C. The Posterior Cram´er-Rao Bound
In order to study the efficiency of an estimation **method**, it is of great interest to compute the variance bounds on the estimation errors and to compare them to the lowest bounds corresponding to the optimal estimator. For time-invariant statistical models, a commonly used lower bound is the Cram´er-Rao bound (CRB), given by the inverse of the Fisher information matrix. In a time-varying context as we deal with here, a lower bound analogous to the CRB for random parameters has been derived in [33]; this bound is usually referred to as the Van Trees version of the CRB, or posterior CRB (PCRB) [34].

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4 Impact of quasi **Monte** **Carlo** on diversity of the allocation variables We compare some properties of the allocation variables trajectories x (n) 1:T , n = 1, . . . , N of DP normal mixture models under three samplers: the non **sequential** **Monte** **Carlo** **method** (Gibbs sampler) of
Neal ( 2000 ) (MC), a **sequential** **Monte** **Carlo** **method** of Griffin ( 2015 ) (SMC) and our proposed **sequential** quasi **Monte** **Carlo** **method** (SQMC) 3 . We run the three samplers on three simulated datasets of size T = 200, respectively with heavy-tailed, skewed, and multimodal distributions (see densities on Figure 1 ). The number of iterations for MC (after a burn-in period) and the number of particles in both **sequential** samplers is set to the same value of N = 1000.

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G. Bonchev 25 A, 1113 Sofia, Bulgaria
Abstract
A new Walk on Equations (WE) **Monte** **Carlo** algorithm for Linear Algebra (LA) problem is proposed and studied. This algorithm relies on a non-discounted sum of an absorbed random walk. It can be applied for either real or complex matrices. Several techniques like simultaneous scoring or the **sequential** **Monte** **Carlo** **method** are applied to improve the basic algorithm. Numerical tests are performed on exam- ples with matrices of different size and on systems coming from various applications. Comparisons with standard deterministic or **Monte** **Carlo** algorithms are also done.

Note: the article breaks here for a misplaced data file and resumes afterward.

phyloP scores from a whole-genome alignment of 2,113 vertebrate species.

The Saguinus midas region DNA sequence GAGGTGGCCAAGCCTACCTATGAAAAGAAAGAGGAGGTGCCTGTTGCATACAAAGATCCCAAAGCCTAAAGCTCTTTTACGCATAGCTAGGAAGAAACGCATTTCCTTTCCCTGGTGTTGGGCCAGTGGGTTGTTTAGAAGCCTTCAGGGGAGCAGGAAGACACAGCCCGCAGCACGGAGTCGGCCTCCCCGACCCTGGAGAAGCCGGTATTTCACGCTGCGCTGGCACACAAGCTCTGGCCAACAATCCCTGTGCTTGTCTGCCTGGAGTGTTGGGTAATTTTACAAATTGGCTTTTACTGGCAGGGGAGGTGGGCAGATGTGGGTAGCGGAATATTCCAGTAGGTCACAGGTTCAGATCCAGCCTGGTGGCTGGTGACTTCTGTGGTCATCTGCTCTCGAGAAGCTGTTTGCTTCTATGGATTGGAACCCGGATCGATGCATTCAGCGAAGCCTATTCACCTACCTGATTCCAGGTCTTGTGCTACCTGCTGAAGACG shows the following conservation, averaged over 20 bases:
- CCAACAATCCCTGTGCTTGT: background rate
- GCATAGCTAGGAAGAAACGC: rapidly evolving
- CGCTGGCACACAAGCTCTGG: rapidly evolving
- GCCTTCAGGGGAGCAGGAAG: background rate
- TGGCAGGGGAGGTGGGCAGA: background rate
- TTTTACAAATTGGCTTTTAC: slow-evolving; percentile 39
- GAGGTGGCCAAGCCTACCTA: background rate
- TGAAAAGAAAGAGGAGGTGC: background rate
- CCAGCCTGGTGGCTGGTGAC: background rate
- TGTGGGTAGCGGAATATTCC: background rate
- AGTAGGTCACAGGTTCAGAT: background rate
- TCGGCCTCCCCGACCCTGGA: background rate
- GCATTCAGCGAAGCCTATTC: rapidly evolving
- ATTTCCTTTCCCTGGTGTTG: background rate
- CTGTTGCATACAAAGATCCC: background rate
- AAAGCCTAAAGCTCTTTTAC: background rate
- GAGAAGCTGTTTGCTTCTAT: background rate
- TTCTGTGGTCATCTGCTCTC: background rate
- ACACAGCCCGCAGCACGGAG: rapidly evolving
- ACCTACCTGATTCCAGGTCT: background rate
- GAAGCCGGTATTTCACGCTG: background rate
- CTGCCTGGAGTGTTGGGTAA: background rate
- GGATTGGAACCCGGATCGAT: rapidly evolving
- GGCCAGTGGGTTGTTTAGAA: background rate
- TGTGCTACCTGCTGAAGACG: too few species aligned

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Comment on “**Sequential** Quasi-**Monte** **Carlo** Sampling”
Pierre L’Ecuyer
DIRO, Universit ´e de Montr ´eal, Canada
Gerber and Chopin combine SMC with RQMC to accelerate convergence. They apply RQMC as in the array-RQMC **method** discussed below, for which convergence rate theory remains thin despite impressive empirical performance. Their proof of o(N −1/2 ) convergence rate is a remarkable contribution.

0:k , we need only record its current position
ξ 0:k N,i (k), weight ω k N,i and associated functional value t N,i k . Thus, the **method** necessitates only minor adaptations once the particle filter has been implemented.
As illustrated in Figure 1 , as n increases, the path trajectories system collapses, and the estimators ( 3 ) are not reliable for sensible N values (see Doucet et al. [ 6 ], Kitagawa and Sato [ 11 ] and Andrieu and Doucet [ 1 ] for a discussion).

6 Conclusion
We develop an off-line and on-line SMC algorithm (called TNT) well-suited for situations where a relevant number of similar distributions has to be estimated. The **method** encom- passes the off-line AIS of Neal (1998), the on-line IBIS algorithm of Chopin (2002) and the RM **method** of Gilks and Berzuini (2001) that all arise as special cases in the SMC sampler theory (see Del Moral, Doucet, and Jasra (2006)). The TNT algorithm benefits from the conjugacy of the tempered and the time domains to avoid particle degeneracies observed in the on-line methods. More importantly, we introduce a new adaptive MCMC kernel based on the Evolutionary optimization literature which consists in 10 different moves based on particles interactions. These MCMC updates are selected according to probabilities that are adjusted over the SMC iterations. Furthermore, the scale parameter of these updates are also automated thanks to the **method** of Atchad´e and Rosenthal (2005). It makes the TNT algo- rithm fully generic and one needs only to plug the likelihood function, the prior distributions and the number of particles to use it.

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The literature of AIS is vast, including methods based on **sequential** moment matching such as AMIS [7], that com- prises a Rao-Blackwellization of the temporal estimators, and APIS that incorporates multiple proposals [8]. Other recent methods have introduced Markov chain **Monte** **Carlo** (MCMC) mechanisms for the adaptation of the IS proposals [9], [10], [11]. The family of population **Monte** **Carlo** (PMC) methods also falls within AIS. Its key feature is arguably the use of resampling steps in the adaptation of the location parameters of the proposals [12], [13]. The seminal paper [14] introduced the PMC framework. Since then, other PMC algorithms have been proposed, increasing the resulting performance by the incor- poration of stochastic expectation-maximization mechanisms [15], non-linear transformation of the importance weights [16], or better weighting and resampling schemes [17]. The **method** we propose in this paper falls within the PMC framework.